By – Priscilla Miller, ACRP Secretary (May 23, 2013) 

 “ThisBy the age of two, little girls love their daddy and if for some tragic reason death shatters that special relationship, the child really has no understanding of why he has left her.

All she knows are days of painful longing as she waits for him to return, but eventually the finality of what has happened, becomes her reality, and though the longing will always continue, she stops asking for him.

Only photos in a worn album are left behind to remind her of the brief time they shared together, and occasionally, the sweet, faintly familiar scent of pipe smoke wafting in the air stirs something deep inside of her that speaks his name.

There are also those little letters he wrote to her each day, back in 1944, from the Naval Training Center where he met his untimely death at the tender age of 29.  Those letters, along with the flag that once draped his coffin, are all she has left to treasure throughout the years.

Tending his gravesite and planting geraniums then proudly placing a small flag next to his grave marker became a Memorial Day tradition.  Along with the parade on Main Street and the memorial service that always followed.  The sound of a lone bugle playing “Taps” always filled her with a sense of pride and made her think of him. She grew into womanhood, had a family of her own and throughout the passing years, she always felt her Father’s love was with her.

I know this, because I was that little girl.

Several years ago, when I learned that after nearly 60 years of holding a Memorial Day Parade in Alden, there wasn’t going to be one, I just knew I couldn’t let that happen.  I began making phone calls, arranging for various people and organizations to play a part in Alden’s parade.

On the morning of the parade, I mentally went through a checklist of parade participants and suddenly realized I had forgotten to get horses for the parade, but it was just too late to do anything about it. As I hurried out the door on my way to the parade staging area, I paused for a moment and whispered,     “This one’s for you, Daddy.”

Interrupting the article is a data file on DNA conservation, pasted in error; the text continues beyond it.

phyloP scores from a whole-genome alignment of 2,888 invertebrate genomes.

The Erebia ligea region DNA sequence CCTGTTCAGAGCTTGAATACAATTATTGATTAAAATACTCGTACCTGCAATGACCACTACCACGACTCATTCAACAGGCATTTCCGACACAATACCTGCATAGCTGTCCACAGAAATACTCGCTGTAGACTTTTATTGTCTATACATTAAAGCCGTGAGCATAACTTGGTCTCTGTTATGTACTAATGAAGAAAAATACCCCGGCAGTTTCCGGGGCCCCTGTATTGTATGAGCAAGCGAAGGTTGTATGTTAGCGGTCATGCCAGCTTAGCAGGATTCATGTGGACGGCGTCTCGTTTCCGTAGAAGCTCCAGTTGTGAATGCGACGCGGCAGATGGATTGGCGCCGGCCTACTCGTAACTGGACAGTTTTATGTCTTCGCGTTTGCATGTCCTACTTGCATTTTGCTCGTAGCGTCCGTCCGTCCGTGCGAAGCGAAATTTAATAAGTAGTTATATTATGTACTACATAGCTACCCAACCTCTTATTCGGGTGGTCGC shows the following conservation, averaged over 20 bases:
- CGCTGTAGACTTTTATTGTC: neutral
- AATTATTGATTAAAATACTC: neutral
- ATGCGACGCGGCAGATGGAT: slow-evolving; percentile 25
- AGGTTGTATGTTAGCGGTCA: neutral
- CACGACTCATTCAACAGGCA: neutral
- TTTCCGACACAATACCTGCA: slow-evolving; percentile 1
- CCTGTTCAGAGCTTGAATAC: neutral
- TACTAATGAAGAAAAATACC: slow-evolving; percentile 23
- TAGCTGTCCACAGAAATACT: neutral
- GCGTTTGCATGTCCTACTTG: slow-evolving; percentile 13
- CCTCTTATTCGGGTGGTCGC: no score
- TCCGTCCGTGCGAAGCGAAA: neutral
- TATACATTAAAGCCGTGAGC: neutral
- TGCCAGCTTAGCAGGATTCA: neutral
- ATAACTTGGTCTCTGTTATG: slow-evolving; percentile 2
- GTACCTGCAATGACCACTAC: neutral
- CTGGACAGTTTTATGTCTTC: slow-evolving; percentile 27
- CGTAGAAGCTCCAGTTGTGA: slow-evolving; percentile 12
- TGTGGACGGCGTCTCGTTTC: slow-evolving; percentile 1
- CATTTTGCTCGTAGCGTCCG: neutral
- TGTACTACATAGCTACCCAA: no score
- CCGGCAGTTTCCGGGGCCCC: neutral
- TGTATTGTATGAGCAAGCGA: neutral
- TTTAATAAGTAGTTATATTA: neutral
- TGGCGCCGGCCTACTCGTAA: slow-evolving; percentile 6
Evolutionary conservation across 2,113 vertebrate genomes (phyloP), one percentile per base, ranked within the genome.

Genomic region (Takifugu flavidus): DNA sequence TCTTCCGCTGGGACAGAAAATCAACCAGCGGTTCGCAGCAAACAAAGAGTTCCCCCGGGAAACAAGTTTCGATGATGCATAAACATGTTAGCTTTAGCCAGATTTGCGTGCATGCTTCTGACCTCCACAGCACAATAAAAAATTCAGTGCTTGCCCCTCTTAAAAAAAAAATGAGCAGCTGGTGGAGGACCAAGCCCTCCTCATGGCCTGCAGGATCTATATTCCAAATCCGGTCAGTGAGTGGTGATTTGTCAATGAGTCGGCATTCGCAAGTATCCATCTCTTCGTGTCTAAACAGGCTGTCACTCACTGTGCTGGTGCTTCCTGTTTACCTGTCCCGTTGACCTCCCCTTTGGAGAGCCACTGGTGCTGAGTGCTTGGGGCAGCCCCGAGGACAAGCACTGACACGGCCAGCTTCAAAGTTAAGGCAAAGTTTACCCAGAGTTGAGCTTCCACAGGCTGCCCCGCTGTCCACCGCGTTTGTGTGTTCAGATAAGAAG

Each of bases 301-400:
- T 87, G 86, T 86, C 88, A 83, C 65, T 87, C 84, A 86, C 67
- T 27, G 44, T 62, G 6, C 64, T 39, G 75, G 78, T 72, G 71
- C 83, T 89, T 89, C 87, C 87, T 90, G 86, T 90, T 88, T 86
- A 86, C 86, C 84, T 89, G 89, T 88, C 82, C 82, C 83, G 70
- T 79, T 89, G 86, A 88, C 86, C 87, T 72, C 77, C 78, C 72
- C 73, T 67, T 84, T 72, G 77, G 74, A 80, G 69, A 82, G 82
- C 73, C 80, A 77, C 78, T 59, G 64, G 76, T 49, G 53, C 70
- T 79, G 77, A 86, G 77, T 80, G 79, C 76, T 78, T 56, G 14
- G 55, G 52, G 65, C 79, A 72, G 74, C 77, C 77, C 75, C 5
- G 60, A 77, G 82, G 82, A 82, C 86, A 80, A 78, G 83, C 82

We were turning down a side street, and I was still wishing I had remembered to get some horses, when suddenly two riders on horseback, both holding flags appeared in front of us.  We stopped the car and they came over to inquire if there was going to be a parade in town that day.  At the staging area, antique cars, band members, veterans, Boy Scouts, Shriners, firefighters were all assembled and waiting, I gave the signal to begin and Alden’s Memorial Day Parade, complete with horses, went off without a glitch.

Upon my return home, as I breathed a sigh of relief and satisfaction, a vague memory suddenly came to mind.  It was something about those little letters my father had written to me so many years ago that prompted me to go and reread his words.  There in one of the letters, written just two days before his death, I read, “Dearest little Angel Girl,…Someday, when you are a big girl, maybe Daddy can get you a nice horsey.”

I knew in my heart, he had heard my words that morning and he was smiling down on me from heaven.

Please right mouse click the link below and open it in a new tab,…to hear that lone bugle playing tribute to all of our lost Soldiers and PLEASE remember this story on Memorial Day with it’s message about the effects on our American families!!!